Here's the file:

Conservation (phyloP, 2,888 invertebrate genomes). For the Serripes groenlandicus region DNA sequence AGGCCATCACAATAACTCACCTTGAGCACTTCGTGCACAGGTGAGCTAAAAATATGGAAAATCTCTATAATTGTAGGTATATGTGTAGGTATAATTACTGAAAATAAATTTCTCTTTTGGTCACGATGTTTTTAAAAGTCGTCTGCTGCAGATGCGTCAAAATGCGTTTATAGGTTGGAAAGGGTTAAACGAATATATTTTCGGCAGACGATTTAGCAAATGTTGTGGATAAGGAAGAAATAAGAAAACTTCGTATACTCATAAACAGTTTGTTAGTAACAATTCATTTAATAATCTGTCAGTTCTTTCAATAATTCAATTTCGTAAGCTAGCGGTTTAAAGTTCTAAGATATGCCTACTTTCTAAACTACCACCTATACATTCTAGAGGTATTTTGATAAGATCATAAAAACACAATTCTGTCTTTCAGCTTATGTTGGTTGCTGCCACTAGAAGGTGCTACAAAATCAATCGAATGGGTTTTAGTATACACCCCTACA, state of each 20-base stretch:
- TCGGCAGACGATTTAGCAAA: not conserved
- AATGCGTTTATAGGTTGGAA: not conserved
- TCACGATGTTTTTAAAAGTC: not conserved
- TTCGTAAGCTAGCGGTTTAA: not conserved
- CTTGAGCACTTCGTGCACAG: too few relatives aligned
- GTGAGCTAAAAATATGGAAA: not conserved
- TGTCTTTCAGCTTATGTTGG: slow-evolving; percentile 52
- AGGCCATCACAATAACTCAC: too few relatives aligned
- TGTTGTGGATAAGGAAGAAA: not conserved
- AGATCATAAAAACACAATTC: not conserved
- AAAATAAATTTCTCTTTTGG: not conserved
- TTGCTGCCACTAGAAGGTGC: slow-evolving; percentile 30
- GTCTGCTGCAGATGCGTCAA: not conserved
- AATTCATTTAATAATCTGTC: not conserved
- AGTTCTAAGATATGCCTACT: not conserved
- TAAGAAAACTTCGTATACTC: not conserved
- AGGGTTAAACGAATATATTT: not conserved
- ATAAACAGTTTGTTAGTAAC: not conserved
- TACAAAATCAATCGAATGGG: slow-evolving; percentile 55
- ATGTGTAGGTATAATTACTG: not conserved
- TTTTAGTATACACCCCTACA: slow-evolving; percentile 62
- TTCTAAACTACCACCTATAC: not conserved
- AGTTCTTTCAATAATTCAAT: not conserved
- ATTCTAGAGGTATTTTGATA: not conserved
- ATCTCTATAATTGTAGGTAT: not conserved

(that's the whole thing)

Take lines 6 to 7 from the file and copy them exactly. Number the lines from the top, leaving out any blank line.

- CTTGAGCACTTCGTGCACAG: too few relatives aligned
- GTGAGCTAAAAATATGGAAA: not conserved